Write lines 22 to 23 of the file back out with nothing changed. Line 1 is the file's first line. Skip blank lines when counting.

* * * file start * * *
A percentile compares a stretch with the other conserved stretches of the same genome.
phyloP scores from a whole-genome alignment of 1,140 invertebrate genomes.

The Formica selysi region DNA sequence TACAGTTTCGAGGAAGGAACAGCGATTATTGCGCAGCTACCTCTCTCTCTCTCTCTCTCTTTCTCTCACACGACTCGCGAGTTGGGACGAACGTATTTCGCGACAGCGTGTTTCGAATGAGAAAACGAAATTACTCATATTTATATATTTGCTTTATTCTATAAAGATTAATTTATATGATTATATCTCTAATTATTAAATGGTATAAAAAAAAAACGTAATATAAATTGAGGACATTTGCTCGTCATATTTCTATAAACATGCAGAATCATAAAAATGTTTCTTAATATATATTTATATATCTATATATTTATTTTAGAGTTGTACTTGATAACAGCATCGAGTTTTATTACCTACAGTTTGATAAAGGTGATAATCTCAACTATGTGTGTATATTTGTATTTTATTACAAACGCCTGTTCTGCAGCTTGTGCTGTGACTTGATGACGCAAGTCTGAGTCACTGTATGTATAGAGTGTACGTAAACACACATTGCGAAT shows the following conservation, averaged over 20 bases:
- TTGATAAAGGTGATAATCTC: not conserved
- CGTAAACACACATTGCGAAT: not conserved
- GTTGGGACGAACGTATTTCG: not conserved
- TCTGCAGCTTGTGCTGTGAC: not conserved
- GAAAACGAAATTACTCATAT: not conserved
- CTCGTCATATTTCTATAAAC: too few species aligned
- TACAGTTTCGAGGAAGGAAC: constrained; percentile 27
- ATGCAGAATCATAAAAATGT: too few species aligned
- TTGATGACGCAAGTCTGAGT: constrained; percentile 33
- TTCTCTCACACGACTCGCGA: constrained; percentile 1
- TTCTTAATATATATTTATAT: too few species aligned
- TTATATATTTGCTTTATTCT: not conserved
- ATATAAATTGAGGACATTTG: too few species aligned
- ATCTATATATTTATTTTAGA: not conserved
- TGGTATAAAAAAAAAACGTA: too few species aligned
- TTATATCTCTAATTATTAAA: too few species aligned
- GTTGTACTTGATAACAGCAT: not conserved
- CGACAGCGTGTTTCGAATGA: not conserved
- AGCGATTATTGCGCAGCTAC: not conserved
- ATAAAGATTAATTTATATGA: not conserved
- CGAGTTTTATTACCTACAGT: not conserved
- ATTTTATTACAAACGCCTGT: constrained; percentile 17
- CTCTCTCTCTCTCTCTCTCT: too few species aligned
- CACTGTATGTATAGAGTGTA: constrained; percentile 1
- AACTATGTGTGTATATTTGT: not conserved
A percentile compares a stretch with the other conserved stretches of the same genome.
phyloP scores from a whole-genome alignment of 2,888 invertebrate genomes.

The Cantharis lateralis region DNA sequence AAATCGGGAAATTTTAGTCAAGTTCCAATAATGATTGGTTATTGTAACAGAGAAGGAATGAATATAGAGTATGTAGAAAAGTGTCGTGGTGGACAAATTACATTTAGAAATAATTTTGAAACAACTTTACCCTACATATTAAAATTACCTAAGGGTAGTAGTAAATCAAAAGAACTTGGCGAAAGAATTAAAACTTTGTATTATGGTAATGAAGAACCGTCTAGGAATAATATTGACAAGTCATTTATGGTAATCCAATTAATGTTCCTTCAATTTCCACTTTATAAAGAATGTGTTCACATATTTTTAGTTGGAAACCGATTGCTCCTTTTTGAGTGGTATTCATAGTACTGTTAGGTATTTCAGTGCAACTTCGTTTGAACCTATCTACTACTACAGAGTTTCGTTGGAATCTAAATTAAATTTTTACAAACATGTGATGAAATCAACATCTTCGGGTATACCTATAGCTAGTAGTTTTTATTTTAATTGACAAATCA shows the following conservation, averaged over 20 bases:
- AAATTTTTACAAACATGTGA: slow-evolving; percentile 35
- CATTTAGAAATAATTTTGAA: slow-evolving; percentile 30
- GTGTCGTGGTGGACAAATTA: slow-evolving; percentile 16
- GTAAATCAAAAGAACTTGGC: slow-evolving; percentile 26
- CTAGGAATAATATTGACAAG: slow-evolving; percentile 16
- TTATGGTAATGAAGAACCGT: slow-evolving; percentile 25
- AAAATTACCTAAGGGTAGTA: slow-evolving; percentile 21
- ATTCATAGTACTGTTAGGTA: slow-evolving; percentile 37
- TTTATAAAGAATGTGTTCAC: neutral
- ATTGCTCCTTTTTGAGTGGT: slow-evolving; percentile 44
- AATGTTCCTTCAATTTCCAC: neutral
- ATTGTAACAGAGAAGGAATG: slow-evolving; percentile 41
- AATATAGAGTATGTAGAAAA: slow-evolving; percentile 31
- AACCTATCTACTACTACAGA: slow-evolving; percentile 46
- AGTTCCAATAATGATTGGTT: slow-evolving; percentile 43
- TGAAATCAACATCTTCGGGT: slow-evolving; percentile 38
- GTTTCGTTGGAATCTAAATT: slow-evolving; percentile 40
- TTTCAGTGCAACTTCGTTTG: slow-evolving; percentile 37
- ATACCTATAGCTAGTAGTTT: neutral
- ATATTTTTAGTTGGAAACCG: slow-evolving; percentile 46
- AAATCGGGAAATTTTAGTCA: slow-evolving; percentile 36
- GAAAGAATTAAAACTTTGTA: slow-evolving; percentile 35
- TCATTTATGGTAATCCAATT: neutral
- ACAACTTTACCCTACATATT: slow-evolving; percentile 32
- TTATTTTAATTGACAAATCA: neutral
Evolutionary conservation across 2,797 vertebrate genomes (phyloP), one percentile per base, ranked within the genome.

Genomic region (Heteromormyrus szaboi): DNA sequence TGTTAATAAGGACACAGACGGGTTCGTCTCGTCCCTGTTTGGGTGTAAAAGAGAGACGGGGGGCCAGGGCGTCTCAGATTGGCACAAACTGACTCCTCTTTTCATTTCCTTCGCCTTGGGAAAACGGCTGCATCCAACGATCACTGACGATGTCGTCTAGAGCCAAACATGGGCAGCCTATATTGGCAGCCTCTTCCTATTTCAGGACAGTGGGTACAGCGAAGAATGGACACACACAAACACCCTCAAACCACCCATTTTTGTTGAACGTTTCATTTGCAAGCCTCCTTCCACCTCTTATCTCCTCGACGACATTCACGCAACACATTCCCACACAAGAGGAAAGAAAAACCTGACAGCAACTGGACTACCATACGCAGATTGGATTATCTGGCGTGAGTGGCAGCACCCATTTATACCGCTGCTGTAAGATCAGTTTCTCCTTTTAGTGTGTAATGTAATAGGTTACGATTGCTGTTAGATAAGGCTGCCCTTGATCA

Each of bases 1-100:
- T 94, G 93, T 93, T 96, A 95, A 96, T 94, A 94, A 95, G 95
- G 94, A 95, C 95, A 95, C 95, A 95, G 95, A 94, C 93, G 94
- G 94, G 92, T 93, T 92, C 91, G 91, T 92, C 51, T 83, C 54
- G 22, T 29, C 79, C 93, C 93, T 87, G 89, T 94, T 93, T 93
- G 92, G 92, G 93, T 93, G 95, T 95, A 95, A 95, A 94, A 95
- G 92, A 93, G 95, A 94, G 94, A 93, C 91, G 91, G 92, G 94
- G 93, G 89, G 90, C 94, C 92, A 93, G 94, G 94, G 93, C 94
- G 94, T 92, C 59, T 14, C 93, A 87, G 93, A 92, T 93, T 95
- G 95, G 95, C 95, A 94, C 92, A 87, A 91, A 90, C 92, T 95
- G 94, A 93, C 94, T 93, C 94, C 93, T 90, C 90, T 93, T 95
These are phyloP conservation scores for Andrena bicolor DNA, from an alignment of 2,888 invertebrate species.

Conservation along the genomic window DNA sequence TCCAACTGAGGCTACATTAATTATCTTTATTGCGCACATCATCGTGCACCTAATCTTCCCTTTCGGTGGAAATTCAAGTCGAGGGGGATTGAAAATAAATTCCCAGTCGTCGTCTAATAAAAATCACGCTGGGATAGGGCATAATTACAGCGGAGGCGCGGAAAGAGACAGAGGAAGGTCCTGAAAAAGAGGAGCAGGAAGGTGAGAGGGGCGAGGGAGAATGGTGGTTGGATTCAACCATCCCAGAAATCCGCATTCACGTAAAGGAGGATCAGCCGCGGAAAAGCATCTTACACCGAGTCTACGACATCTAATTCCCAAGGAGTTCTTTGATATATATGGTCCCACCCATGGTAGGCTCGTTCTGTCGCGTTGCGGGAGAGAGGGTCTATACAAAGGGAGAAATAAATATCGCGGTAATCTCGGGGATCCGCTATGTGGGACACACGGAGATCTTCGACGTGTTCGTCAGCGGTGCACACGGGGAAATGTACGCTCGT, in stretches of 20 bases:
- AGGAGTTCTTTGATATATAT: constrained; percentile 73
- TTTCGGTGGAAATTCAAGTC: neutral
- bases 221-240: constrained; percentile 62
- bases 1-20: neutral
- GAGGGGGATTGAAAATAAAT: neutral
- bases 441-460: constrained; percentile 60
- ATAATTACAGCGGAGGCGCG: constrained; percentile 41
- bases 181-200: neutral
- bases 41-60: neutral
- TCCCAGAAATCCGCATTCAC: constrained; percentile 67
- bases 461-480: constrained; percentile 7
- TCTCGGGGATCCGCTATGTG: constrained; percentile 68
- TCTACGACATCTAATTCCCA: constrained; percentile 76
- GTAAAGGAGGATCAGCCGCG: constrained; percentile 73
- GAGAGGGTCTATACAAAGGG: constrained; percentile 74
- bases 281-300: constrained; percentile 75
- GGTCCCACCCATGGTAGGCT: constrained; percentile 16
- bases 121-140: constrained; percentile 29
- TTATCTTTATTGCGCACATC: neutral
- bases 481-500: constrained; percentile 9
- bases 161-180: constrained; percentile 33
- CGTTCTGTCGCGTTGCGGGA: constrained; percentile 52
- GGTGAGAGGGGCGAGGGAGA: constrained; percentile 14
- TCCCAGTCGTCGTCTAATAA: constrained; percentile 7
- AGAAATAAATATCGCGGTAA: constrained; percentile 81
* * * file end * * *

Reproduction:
- AGCGATTATTGCGCAGCTAC: not conserved
- ATAAAGATTAATTTATATGA: not conserved